Related question: What cloudy temperature will melt as much as 35 F and sunny?

  • Gamers_Mate@kbin.social
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    4 months ago

    That is a good question I guess it depends on how high the UV is?

    Clouds are known to magnify UV rays which is why you should still wear a hat on a cloudy day.

    • LibertyLizard@slrpnk.net
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      4 months ago

      Magnify? I don’t think so. Some UV can pass through some clouds so you can get burned when it’s cloudy, though it’s not common. Maybe that got telephoned into magnified by people.

      • Gamers_Mate@kbin.social
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        4 months ago

        I guess it depends on the thickness and the type of clouds? https://www.abc.net.au/science/articles/2012/01/24/3413924.htm

        Cloud factor

        There hasn’t been much research about the effect of cloud and the types of cloud on UV so at the moment the Bureau only gives a maximum clear sky value, and the times of the day when the UV index is expected to be above level three, he says.

        “UV is affected by many things. One of those is cloud, but it depends upon what type of cloud it is, the thickness of the cloud and whether it is deep right through the atmosphere.”

        UV radiation can penetrate through thin cloud, so you can still get high levels of UV at ground level on overcast days, he says.

        Patchy clouds can also intensify UV levels because radiation is reflected off the clouds’ edge.

        "In other words you get a mirror effect and the UV can bounce off the clouds and focus on the ground. You can get quite high UV levels at the ground during partly cloudy days when there are breaks in the cloud.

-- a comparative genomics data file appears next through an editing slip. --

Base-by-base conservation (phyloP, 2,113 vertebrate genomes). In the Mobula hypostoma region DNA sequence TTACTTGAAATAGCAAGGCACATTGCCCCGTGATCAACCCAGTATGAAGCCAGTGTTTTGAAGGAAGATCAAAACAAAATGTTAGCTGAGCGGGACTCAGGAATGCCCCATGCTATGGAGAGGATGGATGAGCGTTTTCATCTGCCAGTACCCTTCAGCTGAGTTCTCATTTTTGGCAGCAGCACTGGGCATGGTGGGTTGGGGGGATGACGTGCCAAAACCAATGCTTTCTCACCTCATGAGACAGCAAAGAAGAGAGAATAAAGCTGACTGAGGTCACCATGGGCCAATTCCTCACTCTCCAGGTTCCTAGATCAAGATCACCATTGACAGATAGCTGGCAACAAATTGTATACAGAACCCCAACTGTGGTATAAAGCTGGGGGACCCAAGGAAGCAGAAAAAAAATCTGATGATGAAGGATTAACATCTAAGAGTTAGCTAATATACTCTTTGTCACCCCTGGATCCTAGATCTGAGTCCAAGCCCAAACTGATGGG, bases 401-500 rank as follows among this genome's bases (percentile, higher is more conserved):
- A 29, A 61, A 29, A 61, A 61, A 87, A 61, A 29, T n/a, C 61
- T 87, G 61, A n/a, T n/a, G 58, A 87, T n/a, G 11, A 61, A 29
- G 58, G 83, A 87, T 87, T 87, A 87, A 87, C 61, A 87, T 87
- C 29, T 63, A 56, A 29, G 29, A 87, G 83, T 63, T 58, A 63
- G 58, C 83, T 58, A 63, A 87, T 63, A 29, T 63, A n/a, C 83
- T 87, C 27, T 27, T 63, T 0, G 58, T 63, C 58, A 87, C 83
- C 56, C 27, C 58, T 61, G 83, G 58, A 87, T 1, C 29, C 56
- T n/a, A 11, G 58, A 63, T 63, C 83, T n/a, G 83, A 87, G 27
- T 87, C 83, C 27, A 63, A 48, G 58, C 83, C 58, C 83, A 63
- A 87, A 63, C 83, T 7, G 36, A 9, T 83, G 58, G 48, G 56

“You have to be very, very careful on those sorts of days not to assume you won’t get those sorts of extreme levels.”

  • LibertyLizard@slrpnk.net
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    4 months ago

    Probably depends on the intensity and angle of the sun relative to the ground. But I’m not sure. Probably some complicated math you could do to find out.

  • spujb@lemmy.cafe
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    4 months ago

    Answer: 45 and cloudy will melt snow faster in most cases. Snow is pretty reflective, so the heat transfer is more efficient when it comes from the air than straight from the sun, especially when there is wind to move and replace cooled air.

    Since snow-melting is a thermodynamic process the investigation pertained largely to a consideration of the various factors influencing the transmission of heat to the snow-mantle. Of these factors, it was found that for high melting rates the heat contributed by convection and condensation of moisture through turbulent diffusion of warm moist air are the important heat-sources. The problem is, then, largely a consideration of the upper limit values of air-temperature, humidity, and wind-velocity compatible with an adequate snow-cover, and the relationship of these values to the rate of snow-melt. Light, 1941

  • Syd@lemm.ee
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    4 months ago

    I’d say a sunny day easily, but it depends on what there is to absorb the sunlight. Snow is a great insulator and reflects plenty of light, but if there’s Even a few specks of dirt on the snow they will condense and melt the snow faster. Same with anything that absorbs light. If it’s a barren Arctic desert with only snow, then the temperature would be more important.

    This is based on observation, I’m no scientist until a peer reviews this